Title page for ETD etd-10172005-151313

Document Type Master's Dissertation
Author Serwadda-Luwaga, James
Email jamess@statssa.gov.za
URN etd-10172005-151313
Document Title Child labour and scholastic retardation : a thematic analysis of the 1999 Survey of Activities of Young People in South Africa
Degree MA (Demography)
Department Sociology
Advisor Name Title
Prof L van Tonder
  • estimation of child labour
  • scholastic retardation
  • SAYP
  • age-specific scholastic retardation
  • imputed grade of enrolment
  • gender and child labour
  • child labour
  • survey of activities of young people
  • child labour and education
  • child domestic workers
  • child work and child labour
Date 2005-05-25
Availability unrestricted
The objective of the research is two-fold. Firstly, the research aims to arrive at a meaningful estimate of child labour in South Africa, and secondly, to establish a link between child labour and scholastic retardation. To establish an understanding of the turf, I take the reader through a detailed analysis of why children work, where they work and whom they work for.

The study looks at the problems that have defined child labour for many decades and the steps taken both internationally and locally to enhance the efforts for its elimination. It looks at how, internationally, the campaign against child labour has shifted from children engaged in economic activity, to children engaged in hazardous work and the Worst Forms of child labour, which involves the economic exploitation of children by adults, through child prostitution, pornography, elicit trade, armed conflict etc. The definitional problems that have plagued the estimation of child labour in South Africa are reviewed, and I suggest specific approaches to measurement and estimation of child labour in future.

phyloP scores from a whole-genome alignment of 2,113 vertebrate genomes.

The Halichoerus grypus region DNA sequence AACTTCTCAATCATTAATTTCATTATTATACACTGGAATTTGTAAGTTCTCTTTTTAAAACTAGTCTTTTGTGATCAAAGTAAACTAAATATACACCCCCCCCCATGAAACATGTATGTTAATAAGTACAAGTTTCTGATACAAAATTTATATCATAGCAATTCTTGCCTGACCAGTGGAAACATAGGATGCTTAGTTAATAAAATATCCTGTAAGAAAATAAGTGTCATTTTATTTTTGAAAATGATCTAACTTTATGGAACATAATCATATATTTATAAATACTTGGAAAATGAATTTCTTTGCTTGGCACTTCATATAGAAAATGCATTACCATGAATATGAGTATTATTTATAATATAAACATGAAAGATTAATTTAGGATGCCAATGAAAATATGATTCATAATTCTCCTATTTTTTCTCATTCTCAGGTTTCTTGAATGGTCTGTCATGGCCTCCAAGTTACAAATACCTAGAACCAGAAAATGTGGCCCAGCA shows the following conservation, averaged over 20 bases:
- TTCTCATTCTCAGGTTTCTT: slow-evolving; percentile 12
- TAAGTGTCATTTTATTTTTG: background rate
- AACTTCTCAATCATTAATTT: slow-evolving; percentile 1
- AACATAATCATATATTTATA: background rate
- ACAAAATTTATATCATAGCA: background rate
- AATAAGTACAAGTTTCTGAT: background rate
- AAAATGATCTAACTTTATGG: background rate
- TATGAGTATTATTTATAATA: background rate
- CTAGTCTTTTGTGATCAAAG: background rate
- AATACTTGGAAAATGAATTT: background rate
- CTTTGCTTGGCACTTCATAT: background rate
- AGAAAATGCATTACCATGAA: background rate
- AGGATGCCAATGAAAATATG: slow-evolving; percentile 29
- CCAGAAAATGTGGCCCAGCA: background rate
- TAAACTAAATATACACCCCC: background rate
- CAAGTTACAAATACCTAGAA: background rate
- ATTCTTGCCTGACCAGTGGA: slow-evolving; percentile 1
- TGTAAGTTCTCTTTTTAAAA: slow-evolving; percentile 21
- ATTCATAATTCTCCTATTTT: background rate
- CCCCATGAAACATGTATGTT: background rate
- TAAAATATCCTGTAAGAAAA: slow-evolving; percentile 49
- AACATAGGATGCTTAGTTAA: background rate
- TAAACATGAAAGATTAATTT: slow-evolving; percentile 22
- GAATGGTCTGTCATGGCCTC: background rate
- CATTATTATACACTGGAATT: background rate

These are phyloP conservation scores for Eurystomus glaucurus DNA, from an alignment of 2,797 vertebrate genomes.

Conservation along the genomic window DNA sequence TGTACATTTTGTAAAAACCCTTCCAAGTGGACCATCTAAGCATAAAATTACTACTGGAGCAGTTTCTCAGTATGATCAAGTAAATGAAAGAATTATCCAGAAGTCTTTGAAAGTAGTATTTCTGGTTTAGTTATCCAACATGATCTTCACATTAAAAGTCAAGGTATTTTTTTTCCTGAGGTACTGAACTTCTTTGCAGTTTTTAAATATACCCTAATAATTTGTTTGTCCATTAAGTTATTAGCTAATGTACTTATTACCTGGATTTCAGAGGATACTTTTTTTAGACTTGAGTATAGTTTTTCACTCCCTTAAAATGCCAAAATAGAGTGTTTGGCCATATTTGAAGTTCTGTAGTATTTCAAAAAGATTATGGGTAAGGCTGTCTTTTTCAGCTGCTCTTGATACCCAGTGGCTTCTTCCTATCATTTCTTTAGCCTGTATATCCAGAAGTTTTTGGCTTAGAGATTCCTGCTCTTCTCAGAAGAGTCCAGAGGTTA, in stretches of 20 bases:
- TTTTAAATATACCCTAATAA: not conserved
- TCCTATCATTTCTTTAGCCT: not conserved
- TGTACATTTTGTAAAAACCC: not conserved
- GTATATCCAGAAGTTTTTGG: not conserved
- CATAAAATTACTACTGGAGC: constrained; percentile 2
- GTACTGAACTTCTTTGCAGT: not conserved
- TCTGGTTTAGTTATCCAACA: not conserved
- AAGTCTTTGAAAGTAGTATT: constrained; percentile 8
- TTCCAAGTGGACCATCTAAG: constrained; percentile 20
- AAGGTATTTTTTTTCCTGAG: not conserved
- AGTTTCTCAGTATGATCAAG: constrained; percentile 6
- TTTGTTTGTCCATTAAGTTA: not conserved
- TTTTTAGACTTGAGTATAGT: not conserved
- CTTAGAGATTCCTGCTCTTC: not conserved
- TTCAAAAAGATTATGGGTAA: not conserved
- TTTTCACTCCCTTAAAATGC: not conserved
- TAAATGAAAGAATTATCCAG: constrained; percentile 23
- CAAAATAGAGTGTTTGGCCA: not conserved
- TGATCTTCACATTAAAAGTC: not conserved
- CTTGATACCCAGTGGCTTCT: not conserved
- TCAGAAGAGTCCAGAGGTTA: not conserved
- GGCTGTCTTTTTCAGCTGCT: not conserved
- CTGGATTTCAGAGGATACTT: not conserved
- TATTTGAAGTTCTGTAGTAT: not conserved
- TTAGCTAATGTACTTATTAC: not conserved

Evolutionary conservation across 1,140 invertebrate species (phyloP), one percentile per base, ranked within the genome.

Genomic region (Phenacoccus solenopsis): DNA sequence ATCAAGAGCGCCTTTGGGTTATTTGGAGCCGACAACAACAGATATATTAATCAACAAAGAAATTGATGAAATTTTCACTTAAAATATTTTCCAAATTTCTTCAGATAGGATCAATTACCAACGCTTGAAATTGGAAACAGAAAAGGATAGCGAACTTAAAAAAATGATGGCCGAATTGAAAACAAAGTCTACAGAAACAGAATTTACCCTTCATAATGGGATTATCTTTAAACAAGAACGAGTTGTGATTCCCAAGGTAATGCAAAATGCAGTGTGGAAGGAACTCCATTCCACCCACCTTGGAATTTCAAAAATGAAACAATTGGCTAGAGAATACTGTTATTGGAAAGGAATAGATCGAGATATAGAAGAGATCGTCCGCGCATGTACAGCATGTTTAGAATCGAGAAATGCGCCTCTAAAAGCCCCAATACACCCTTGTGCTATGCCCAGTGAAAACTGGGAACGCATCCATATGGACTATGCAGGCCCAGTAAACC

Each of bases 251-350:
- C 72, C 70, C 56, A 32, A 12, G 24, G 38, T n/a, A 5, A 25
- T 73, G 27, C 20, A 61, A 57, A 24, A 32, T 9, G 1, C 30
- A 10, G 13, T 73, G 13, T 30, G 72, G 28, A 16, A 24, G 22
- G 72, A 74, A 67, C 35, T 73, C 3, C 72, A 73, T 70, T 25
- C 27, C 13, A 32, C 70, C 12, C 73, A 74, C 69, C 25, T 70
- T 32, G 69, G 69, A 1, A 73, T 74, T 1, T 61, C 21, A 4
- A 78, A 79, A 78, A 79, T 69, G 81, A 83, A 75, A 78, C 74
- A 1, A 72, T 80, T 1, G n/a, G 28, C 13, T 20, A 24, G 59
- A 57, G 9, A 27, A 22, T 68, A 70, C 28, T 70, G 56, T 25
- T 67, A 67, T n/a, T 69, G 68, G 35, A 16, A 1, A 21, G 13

I discuss the pertinent issues that need to be addressed to define child labour in South Africa, and I use the 1999 Survey of Activities of Young People (SAYP) to develop a conceptual framework of estimating child labour in South Africa. This is against the backdrop of the apparent disagreement between the main role-players, on the estimated levels of child labour in the country.

I apply my model to the SAYP data set, and I estimate child labour by isolating all children in hazardous work, either by working conditions or environment, effect to child’s health and child’s schooling or by the number of hours for which they worked. I am very aware and mindful of the overwhelming need for children to work, among many South African households, simply for household sustenance. I therefore use the concept of long-hour cut offs, for different age groups of children to clearly establish the difference between ‘unacceptable’ child labour and ‘acceptable’ child work.

To obtain the second objective of the study - establishing a link between scholastic progression and child labour, I focus on children who were attending school at the time of the survey, in the households under investigation; and, I choose to use the ‘grade-specific scholastic retardation rate’ as the appropriate measure of scholastic progression. By introducing gender as one of the determinants, I construct nine, different but not necessarily mutually exclusive groups of children with apparent variation in the intensity of the child labour characteristic.

Then, among the children in each of the nine groups, I calculate grade-specific scholastic retardation rates (SRR) for children who were enrolled in grades 1 to 6 at the time of the survey. I am then able to graphically compare the SRR for the nine different groups, and graphically demonstrate that there is a link between child labour and scholastic retardation.

The results of the research show that children in child labour tend to be more scholastically retarded than those who are not engaged in child labour, and that child labour seems to have more adverse effects on boys than girls enrolled in the same grades.

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